29
Apr 14

An incomplete list of things which are going to shape the next journalism

People who ponder journalism’s prospects have turned cheerful. Not suddenly, but over the past few months. The evidence that there’s capital, generative energy and signs that some digital publishing can survive is too obvious to ignore. So the shift has been from pessimism to futurology.

What kind of journalism are we going to see or should we want to see? “Open”, “networked”, radical, non-capitalist or done in looser structures than in the past? Because we’re in a phase of accelerating, plural experiment, what will happen will be all of these things and more.

Just pause for a second to appreciate what a change in the conversation the hi-tech millionaires, philanthropists and venture capitalists have brought about, at least in the US, by demonstrating that they want to be involved in building the next journalism. The emphasis is now more about the content than about the delivery and the platforms. As a writer of the pre-digital age put it, we’re watching “the turning of a stream of fresh and free thought upon our stock notions and habits.” This is nowadays known as “disruption”.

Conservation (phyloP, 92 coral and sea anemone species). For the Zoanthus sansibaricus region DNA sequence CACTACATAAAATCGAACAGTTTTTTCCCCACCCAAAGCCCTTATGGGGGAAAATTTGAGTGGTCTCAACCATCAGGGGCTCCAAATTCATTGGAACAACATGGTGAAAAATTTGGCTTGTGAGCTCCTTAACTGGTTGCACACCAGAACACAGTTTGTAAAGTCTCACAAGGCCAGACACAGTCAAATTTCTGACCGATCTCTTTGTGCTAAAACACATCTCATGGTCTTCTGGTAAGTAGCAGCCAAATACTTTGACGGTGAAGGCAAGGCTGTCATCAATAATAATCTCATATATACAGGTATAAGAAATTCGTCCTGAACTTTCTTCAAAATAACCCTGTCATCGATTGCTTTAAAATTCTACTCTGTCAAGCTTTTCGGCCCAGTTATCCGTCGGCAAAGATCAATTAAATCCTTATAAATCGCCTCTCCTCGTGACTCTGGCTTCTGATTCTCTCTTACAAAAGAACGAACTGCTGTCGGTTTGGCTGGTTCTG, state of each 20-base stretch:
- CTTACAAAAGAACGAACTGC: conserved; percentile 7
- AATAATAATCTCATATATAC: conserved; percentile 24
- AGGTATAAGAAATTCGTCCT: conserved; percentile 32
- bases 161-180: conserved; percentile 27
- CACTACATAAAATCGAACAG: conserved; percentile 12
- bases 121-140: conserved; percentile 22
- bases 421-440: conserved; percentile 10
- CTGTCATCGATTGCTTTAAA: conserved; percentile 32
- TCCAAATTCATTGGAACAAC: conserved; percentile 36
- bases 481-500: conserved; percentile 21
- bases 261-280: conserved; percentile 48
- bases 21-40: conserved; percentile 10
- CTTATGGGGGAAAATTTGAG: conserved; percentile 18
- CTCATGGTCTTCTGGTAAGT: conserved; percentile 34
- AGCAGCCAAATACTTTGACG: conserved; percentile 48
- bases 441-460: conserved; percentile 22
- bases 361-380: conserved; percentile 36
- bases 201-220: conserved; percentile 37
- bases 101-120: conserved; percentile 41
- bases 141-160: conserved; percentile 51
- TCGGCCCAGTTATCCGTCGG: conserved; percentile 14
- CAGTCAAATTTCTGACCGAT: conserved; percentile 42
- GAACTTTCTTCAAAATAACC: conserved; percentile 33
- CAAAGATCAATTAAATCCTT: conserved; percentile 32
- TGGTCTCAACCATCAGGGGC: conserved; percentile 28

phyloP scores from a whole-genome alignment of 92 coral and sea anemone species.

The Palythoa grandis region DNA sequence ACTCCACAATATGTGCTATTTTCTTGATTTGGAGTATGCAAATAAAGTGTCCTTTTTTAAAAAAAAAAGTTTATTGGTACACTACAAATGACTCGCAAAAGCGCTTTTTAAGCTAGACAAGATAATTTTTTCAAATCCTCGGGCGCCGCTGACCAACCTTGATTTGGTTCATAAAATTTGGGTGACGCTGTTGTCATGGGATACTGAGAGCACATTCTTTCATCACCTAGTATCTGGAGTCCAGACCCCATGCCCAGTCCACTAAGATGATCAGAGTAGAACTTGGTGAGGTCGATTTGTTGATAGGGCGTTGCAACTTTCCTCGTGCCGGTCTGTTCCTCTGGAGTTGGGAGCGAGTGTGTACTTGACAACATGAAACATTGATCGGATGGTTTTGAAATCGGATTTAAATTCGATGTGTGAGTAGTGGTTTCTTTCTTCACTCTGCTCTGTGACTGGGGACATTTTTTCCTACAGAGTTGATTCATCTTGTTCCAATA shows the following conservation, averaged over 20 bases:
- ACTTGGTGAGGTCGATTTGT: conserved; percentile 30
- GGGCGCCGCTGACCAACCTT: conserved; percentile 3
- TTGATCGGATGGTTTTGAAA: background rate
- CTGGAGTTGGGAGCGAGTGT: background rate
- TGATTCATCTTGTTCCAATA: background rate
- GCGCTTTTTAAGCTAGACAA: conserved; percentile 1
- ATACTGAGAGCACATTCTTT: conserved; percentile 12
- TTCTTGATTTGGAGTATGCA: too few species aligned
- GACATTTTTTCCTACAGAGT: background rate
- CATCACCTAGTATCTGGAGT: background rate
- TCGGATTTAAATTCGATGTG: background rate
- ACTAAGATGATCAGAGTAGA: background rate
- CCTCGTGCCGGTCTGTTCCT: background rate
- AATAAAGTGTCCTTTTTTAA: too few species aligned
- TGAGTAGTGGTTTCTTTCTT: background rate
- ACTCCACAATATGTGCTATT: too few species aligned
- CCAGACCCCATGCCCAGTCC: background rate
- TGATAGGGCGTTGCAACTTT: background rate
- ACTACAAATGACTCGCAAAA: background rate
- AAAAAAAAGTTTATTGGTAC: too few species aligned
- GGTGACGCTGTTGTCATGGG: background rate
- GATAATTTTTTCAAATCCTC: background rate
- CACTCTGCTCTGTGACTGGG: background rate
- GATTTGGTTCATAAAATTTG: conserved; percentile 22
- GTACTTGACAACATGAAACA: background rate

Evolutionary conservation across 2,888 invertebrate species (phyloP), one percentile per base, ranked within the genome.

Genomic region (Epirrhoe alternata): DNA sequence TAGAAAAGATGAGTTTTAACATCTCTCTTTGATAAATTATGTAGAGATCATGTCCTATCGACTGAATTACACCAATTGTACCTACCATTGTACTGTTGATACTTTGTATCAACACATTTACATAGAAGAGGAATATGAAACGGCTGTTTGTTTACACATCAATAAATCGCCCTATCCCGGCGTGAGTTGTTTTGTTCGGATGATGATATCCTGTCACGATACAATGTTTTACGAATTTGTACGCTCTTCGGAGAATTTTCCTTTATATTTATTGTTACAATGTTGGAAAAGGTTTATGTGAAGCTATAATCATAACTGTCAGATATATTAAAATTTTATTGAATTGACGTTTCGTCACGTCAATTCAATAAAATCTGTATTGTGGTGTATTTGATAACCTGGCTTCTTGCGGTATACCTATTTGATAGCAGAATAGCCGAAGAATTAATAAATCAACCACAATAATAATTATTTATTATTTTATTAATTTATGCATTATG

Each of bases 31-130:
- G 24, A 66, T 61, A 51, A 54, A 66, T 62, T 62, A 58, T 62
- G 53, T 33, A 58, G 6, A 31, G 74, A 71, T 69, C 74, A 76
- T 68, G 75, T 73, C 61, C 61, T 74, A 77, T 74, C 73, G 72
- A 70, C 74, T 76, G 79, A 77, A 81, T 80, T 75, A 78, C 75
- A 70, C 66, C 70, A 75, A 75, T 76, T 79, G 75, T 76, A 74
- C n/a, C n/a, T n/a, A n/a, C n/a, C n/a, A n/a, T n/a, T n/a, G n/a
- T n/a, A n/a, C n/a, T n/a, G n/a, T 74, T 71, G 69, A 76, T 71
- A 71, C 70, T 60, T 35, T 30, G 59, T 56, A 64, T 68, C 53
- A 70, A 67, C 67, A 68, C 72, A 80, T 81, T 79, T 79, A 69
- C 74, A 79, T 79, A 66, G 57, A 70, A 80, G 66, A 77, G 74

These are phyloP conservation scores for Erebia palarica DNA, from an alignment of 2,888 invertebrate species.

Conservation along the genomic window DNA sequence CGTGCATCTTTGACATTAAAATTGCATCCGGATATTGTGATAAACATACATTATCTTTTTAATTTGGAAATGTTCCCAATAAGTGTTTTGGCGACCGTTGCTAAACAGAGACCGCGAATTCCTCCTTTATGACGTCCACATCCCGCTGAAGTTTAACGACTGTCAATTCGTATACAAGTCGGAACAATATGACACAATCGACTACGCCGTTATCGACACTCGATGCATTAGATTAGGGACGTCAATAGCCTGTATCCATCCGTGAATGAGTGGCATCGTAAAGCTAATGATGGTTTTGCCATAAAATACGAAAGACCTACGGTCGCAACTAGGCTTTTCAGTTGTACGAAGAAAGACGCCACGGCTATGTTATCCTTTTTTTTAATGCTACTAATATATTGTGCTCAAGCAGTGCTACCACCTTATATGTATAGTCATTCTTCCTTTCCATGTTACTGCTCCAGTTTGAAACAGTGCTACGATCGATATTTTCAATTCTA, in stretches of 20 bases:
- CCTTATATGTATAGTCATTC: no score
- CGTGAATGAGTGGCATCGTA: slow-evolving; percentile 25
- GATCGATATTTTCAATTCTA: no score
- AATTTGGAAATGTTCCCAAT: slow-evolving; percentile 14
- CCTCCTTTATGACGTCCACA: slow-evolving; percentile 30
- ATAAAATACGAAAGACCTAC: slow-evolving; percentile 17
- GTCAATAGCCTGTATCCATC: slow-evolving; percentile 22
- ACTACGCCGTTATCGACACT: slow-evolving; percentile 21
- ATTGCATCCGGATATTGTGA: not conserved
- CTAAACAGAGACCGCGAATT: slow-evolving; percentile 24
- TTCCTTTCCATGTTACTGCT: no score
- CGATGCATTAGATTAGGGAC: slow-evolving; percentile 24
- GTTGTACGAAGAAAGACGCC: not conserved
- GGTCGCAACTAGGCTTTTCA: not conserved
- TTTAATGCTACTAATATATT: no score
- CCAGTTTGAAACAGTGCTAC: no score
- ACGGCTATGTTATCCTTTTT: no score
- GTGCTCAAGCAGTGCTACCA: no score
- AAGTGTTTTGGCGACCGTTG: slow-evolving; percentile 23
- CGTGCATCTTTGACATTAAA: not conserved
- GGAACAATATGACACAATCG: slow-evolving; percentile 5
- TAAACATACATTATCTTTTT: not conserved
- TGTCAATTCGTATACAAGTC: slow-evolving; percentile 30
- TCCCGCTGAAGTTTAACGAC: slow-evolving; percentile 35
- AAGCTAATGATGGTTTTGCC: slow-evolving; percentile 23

Here’s a meandering list of seven factors which will shape the next journalism. I’ll be talking about this at the International Journalism Festival in Perugia later this week. (And there’s more on the background to all this in Out of Print, see right).

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An incomplete list of things which are going to shape the next journalismAn incomplete list of things which are going to shape the next journalismAn incomplete list of things which are going to shape the next journalismAn incomplete list of things which are going to shape the next journalismAn incomplete list of things which are going to shape the next journalismShare This Post

26
May 13

Three somethings for the weekend

When I began this blog in 2010, at weekends I would occasionally do a post on a few pieces I’d read that I liked, good journalism well-written (and often contra-suggestive). These posts consistently received the lowest hit rates of anything I wrote.